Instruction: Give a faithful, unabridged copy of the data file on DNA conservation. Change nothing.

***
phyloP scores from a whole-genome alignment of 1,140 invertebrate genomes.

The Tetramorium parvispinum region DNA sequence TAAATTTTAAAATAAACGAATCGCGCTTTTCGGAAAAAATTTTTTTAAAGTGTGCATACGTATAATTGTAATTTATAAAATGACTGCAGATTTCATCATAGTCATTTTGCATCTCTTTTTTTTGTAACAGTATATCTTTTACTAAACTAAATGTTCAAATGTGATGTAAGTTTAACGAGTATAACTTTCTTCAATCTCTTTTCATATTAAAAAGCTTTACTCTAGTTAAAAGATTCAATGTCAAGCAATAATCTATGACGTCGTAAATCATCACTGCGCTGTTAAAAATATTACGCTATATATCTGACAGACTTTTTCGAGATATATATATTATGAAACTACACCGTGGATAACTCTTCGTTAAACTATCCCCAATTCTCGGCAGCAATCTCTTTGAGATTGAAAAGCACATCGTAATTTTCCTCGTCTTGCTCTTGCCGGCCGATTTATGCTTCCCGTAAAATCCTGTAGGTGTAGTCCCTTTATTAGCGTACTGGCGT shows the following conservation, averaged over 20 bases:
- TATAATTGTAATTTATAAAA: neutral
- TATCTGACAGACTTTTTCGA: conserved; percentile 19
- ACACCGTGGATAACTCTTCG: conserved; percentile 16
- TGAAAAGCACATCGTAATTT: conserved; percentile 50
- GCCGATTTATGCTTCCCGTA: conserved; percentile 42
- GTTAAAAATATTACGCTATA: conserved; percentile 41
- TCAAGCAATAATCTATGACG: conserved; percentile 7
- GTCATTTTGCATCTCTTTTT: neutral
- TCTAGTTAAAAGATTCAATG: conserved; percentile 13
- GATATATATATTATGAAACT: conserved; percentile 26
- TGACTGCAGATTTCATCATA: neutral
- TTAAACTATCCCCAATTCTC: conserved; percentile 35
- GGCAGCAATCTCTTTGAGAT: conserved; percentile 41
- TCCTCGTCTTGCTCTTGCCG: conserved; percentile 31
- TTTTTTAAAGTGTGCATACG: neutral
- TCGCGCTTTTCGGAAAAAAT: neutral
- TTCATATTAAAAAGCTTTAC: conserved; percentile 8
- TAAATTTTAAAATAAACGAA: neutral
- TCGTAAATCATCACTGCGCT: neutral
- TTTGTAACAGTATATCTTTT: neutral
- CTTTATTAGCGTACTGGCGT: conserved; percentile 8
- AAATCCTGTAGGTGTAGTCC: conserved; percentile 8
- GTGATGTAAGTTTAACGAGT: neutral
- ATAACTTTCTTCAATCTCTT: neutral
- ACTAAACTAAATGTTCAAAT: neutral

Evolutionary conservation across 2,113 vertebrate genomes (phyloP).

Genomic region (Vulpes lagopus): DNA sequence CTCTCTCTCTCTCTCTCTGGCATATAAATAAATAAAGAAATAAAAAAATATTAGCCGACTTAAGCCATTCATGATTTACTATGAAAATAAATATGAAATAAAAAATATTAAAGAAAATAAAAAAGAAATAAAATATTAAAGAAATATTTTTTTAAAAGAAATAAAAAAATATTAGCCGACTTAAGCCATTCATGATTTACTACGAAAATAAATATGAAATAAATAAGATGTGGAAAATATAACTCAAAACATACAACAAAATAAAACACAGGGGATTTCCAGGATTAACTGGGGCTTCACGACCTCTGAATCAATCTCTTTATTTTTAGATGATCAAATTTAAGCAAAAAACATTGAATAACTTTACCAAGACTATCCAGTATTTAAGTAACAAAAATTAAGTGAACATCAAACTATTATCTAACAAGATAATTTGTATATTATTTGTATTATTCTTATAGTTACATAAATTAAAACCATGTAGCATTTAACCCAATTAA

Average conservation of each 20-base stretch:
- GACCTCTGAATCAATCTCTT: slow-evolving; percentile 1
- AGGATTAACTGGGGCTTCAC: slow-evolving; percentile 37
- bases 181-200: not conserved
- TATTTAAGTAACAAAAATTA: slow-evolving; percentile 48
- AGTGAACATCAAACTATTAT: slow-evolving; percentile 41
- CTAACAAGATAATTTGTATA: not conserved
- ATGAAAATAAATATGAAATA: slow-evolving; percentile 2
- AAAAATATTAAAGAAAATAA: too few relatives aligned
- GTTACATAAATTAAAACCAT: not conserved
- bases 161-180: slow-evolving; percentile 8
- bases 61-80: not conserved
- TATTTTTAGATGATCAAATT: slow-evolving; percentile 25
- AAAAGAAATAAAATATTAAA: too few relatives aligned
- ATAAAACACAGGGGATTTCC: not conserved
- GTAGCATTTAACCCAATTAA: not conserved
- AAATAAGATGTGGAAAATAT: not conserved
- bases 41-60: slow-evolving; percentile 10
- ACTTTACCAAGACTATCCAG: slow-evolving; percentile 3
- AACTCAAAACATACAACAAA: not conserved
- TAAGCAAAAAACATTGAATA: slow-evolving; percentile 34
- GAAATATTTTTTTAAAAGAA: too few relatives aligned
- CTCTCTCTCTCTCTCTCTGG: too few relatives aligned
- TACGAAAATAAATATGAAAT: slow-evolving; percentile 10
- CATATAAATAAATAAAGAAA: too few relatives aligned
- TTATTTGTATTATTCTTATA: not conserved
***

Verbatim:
phyloP scores from a whole-genome alignment of 1,140 invertebrate genomes.

The Tetramorium parvispinum region DNA sequence TAAATTTTAAAATAAACGAATCGCGCTTTTCGGAAAAAATTTTTTTAAAGTGTGCATACGTATAATTGTAATTTATAAAATGACTGCAGATTTCATCATAGTCATTTTGCATCTCTTTTTTTTGTAACAGTATATCTTTTACTAAACTAAATGTTCAAATGTGATGTAAGTTTAACGAGTATAACTTTCTTCAATCTCTTTTCATATTAAAAAGCTTTACTCTAGTTAAAAGATTCAATGTCAAGCAATAATCTATGACGTCGTAAATCATCACTGCGCTGTTAAAAATATTACGCTATATATCTGACAGACTTTTTCGAGATATATATATTATGAAACTACACCGTGGATAACTCTTCGTTAAACTATCCCCAATTCTCGGCAGCAATCTCTTTGAGATTGAAAAGCACATCGTAATTTTCCTCGTCTTGCTCTTGCCGGCCGATTTATGCTTCCCGTAAAATCCTGTAGGTGTAGTCCCTTTATTAGCGTACTGGCGT shows the following conservation, averaged over 20 bases:
- TATAATTGTAATTTATAAAA: neutral
- TATCTGACAGACTTTTTCGA: conserved; percentile 19
- ACACCGTGGATAACTCTTCG: conserved; percentile 16
- TGAAAAGCACATCGTAATTT: conserved; percentile 50
- GCCGATTTATGCTTCCCGTA: conserved; percentile 42
- GTTAAAAATATTACGCTATA: conserved; percentile 41
- TCAAGCAATAATCTATGACG: conserved; percentile 7
- GTCATTTTGCATCTCTTTTT: neutral
- TCTAGTTAAAAGATTCAATG: conserved; percentile 13
- GATATATATATTATGAAACT: conserved; percentile 26
- TGACTGCAGATTTCATCATA: neutral
- TTAAACTATCCCCAATTCTC: conserved; percentile 35
- GGCAGCAATCTCTTTGAGAT: conserved; percentile 41
- TCCTCGTCTTGCTCTTGCCG: conserved; percentile 31
- TTTTTTAAAGTGTGCATACG: neutral
- TCGCGCTTTTCGGAAAAAAT: neutral
- TTCATATTAAAAAGCTTTAC: conserved; percentile 8
- TAAATTTTAAAATAAACGAA: neutral
- TCGTAAATCATCACTGCGCT: neutral
- TTTGTAACAGTATATCTTTT: neutral
- CTTTATTAGCGTACTGGCGT: conserved; percentile 8
- AAATCCTGTAGGTGTAGTCC: conserved; percentile 8
- GTGATGTAAGTTTAACGAGT: neutral
- ATAACTTTCTTCAATCTCTT: neutral
- ACTAAACTAAATGTTCAAAT: neutral

Evolutionary conservation across 2,113 vertebrate genomes (phyloP).

Genomic region (Vulpes lagopus): DNA sequence CTCTCTCTCTCTCTCTCTGGCATATAAATAAATAAAGAAATAAAAAAATATTAGCCGACTTAAGCCATTCATGATTTACTATGAAAATAAATATGAAATAAAAAATATTAAAGAAAATAAAAAAGAAATAAAATATTAAAGAAATATTTTTTTAAAAGAAATAAAAAAATATTAGCCGACTTAAGCCATTCATGATTTACTACGAAAATAAATATGAAATAAATAAGATGTGGAAAATATAACTCAAAACATACAACAAAATAAAACACAGGGGATTTCCAGGATTAACTGGGGCTTCACGACCTCTGAATCAATCTCTTTATTTTTAGATGATCAAATTTAAGCAAAAAACATTGAATAACTTTACCAAGACTATCCAGTATTTAAGTAACAAAAATTAAGTGAACATCAAACTATTATCTAACAAGATAATTTGTATATTATTTGTATTATTCTTATAGTTACATAAATTAAAACCATGTAGCATTTAACCCAATTAA

Average conservation of each 20-base stretch:
- GACCTCTGAATCAATCTCTT: slow-evolving; percentile 1
- AGGATTAACTGGGGCTTCAC: slow-evolving; percentile 37
- bases 181-200: not conserved
- TATTTAAGTAACAAAAATTA: slow-evolving; percentile 48
- AGTGAACATCAAACTATTAT: slow-evolving; percentile 41
- CTAACAAGATAATTTGTATA: not conserved
- ATGAAAATAAATATGAAATA: slow-evolving; percentile 2
- AAAAATATTAAAGAAAATAA: too few relatives aligned
- GTTACATAAATTAAAACCAT: not conserved
- bases 161-180: slow-evolving; percentile 8
- bases 61-80: not conserved
- TATTTTTAGATGATCAAATT: slow-evolving; percentile 25
- AAAAGAAATAAAATATTAAA: too few relatives aligned
- ATAAAACACAGGGGATTTCC: not conserved
- GTAGCATTTAACCCAATTAA: not conserved
- AAATAAGATGTGGAAAATAT: not conserved
- bases 41-60: slow-evolving; percentile 10
- ACTTTACCAAGACTATCCAG: slow-evolving; percentile 3
- AACTCAAAACATACAACAAA: not conserved
- TAAGCAAAAAACATTGAATA: slow-evolving; percentile 34
- GAAATATTTTTTTAAAAGAA: too few relatives aligned
- CTCTCTCTCTCTCTCTCTGG: too few relatives aligned
- TACGAAAATAAATATGAAAT: slow-evolving; percentile 10
- CATATAAATAAATAAAGAAA: too few relatives aligned
- TTATTTGTATTATTCTTATA: not conserved